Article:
Every Monday over the past months, Kumba – which people here call “K-Town” – has gone along with the “ghost town” day restrictions initiated by Ambazonian militias. However, today the city does it not so much out of conviction but because of fear of retaliation.
Armed groups use crackdown as pretext
The large-scale mobilisation that characterised the start of the crisis, on 22 September 2016, has since dissipated. On that day, Kumba residents came out in droves to peacefully protest and meet up at a place called Bicec Junction, joining the fight alongside Bamenda-based lawyers and university students from Buea. The idea of secession, which certain leaders such as the Kumba-born lawyer Eyambe Elia were advocating, seemed appealing at the time.
The ‘Amba Boys’ presented themselves as upholders of the law,
Nevertheless, Kumba was ultimately overrun with violence. In October 2016, three protesters were killed by members of the GMI, a police unit called in from Buea to provide back-up. Armed groups turned the violent crackdown into their best argument in favour of secession.
One week later, the first Ambazonian camp was set up in Teke, another neighbourhood in Kumba’s third district. The “Amba Boys” presented themselves as upholders of the law, thereby winning over the sympathy of the community. Ivo, a motorcycle taxi driver originally from a neighbouring province in the North-West region, took on the rank of general and swore allegiance to Lucas Ayaba Cho, the leader of the Ambazonia Defence Forces (ADF).
Under his leadership, armed groups expanded the number of camps around the city. In 2018, such camps were set up as far as Diffa, Kosala, Kake, Cassava Farm, Matoh and even Kogne.
Across from them, the Cameroonian army quickly deployed what it calls “third category forces”, the same ones sent to fight Boko Haram. The crisis reached its height in August 2018. For nearly three weeks, daily fighting punctuated everyday life in Kumba until the army gained the upper hand over the confrontation, with the secessionist militias sustaining heavy casualties.
In December 2018, Gen Ivo was killed by the Cameroonian army. The camps were gradually dismantled. Weakened, the Ambazonian movement became further radicalised, as its members began shifting their target away from soldiers to civilians accused of being “black legs”, or traitors.
Rejecting the Republic of Cameroon
In recent years, the increased number of kidnappings and murders has virtually wiped out any feelings of sympathy the separatist fighters initially enjoyed. In February 2019, a fire ravaged part of Kumba District Hospital, leaving four people dead. A tragedy attributed to the “secessionist rebels”, according to the Cameroonian government.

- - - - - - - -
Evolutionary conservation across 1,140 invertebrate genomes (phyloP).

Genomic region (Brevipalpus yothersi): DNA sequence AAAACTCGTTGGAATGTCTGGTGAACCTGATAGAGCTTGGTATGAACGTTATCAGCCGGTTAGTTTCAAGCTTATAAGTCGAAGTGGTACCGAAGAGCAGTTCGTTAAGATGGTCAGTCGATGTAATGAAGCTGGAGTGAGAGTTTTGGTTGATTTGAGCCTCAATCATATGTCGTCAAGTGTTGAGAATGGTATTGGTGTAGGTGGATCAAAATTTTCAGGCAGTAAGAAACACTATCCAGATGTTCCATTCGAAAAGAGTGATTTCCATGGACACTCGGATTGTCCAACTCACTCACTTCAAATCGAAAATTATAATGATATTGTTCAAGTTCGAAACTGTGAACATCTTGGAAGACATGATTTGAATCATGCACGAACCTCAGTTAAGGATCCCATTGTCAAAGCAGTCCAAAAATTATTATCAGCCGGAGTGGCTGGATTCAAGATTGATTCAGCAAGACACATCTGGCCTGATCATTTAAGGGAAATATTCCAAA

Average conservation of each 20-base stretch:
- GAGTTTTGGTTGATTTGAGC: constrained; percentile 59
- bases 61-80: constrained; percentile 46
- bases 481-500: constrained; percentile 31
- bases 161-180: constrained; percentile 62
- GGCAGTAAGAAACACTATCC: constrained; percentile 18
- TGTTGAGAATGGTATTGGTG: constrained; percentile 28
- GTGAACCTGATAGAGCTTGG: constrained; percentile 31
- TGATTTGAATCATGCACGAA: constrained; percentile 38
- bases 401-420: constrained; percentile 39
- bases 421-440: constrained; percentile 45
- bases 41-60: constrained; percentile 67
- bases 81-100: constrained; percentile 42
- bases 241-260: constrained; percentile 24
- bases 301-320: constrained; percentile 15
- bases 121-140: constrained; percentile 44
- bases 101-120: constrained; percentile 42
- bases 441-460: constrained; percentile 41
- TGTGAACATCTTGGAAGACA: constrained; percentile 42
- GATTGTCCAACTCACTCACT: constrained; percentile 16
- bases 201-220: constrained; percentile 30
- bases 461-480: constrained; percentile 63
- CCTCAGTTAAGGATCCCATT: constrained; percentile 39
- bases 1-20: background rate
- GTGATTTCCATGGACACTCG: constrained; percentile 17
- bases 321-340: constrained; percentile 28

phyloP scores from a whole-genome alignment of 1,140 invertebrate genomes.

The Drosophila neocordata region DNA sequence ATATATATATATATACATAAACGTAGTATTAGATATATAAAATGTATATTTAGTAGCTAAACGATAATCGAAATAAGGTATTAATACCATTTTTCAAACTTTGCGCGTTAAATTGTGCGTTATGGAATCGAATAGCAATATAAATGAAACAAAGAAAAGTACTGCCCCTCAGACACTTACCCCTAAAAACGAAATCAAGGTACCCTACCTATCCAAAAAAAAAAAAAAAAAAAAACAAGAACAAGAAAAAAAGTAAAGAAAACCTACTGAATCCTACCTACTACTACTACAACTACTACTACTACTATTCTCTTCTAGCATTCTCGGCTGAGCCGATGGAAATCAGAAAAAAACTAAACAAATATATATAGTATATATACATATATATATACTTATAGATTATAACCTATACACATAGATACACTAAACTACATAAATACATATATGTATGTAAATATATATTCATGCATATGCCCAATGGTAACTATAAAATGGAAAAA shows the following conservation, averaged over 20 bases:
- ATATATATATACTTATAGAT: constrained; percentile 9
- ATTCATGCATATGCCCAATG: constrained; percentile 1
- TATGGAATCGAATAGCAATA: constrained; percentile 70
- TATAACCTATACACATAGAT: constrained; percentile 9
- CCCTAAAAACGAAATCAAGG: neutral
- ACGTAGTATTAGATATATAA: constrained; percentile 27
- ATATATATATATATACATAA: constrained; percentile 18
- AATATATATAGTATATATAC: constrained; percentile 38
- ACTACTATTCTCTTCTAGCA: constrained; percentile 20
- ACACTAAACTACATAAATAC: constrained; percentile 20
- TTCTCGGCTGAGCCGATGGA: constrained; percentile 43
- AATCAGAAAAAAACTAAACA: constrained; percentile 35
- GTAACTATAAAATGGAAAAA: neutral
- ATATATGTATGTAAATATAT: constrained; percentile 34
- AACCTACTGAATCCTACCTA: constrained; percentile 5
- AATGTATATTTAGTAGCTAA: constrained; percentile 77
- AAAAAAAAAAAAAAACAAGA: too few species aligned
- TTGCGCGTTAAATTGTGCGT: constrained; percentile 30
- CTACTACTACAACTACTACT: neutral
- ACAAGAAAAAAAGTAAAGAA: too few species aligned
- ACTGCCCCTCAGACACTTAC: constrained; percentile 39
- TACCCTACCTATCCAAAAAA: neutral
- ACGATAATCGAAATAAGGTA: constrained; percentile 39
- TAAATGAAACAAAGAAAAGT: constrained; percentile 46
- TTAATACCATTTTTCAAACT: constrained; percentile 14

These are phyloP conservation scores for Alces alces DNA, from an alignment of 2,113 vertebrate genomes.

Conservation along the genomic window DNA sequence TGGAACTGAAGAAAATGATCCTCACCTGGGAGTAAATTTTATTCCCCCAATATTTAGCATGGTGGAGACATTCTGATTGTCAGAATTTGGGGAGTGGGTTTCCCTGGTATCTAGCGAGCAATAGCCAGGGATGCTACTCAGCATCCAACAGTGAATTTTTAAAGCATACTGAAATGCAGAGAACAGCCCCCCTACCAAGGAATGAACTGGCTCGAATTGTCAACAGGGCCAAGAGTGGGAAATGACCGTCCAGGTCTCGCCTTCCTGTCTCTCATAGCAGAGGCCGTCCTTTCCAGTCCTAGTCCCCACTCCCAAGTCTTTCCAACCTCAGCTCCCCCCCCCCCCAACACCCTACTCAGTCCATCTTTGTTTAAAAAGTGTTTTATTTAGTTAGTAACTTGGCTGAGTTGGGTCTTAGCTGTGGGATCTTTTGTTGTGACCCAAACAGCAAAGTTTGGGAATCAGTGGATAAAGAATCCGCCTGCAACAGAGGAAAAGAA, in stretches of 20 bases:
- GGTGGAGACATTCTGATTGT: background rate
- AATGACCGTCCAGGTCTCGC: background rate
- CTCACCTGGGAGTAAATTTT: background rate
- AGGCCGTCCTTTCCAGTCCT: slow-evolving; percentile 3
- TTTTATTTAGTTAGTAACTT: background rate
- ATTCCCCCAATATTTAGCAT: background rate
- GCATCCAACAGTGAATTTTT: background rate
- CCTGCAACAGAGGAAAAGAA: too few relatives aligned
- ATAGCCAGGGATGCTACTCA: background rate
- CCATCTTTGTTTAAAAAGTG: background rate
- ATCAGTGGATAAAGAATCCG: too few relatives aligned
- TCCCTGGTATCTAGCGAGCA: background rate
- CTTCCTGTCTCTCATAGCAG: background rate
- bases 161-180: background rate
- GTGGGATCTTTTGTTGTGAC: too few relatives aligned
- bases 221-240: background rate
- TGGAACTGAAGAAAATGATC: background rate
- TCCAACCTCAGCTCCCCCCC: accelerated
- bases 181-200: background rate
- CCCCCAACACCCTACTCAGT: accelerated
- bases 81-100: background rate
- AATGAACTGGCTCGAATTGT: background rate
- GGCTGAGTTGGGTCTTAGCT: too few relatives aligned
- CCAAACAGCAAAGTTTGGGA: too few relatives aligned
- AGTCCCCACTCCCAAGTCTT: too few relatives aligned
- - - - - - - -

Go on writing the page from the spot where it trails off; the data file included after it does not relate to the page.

The problem is that the army’s sometimes violent operations also fuel sentiments of rejection of the Republic of Cameroon.
Vigilante groups began cropping up, making it their mission to help the army stamp out the Amba Boys. “In the beginning, we were dealing with passionate fighters who believed they could successfully secede from Cameroon,” a security source says. “Today, it’s mainly bandits wanting to take advantage of the situation to make money by kidnapping people for ransom. Communities have to work with the armed forces to effectively get rid of these outlaws.”
The problem is that the army’s sometimes violent operations also fuel sentiments of rejection of the Republic of Cameroon. “The army has made some blunders,” says a local reporter, asking to remain anonymous. “Like in August 2018 when Pastor Tom, a well-known evangelist, was killed after being mistaken for a secessionist. These blunders spawned a sense of distrust and complicated people’s cooperation with the defence forces.”
The seven Mother Francisca schoolchildren were laid to rest on 5 November. Two days earlier, another school was attacked, this time in the city of Kumbo in the North-West region. Local sources immediately held the Amba Boys responsible for the violence.
To heal the wounds of war, reconciliation efforts appear unavoidable. However, Yaoundé is having trouble considering an alternative, less heavy-handed strategy. Caught up in the turmoil of weapons and tears, Kumba only yearns for peace.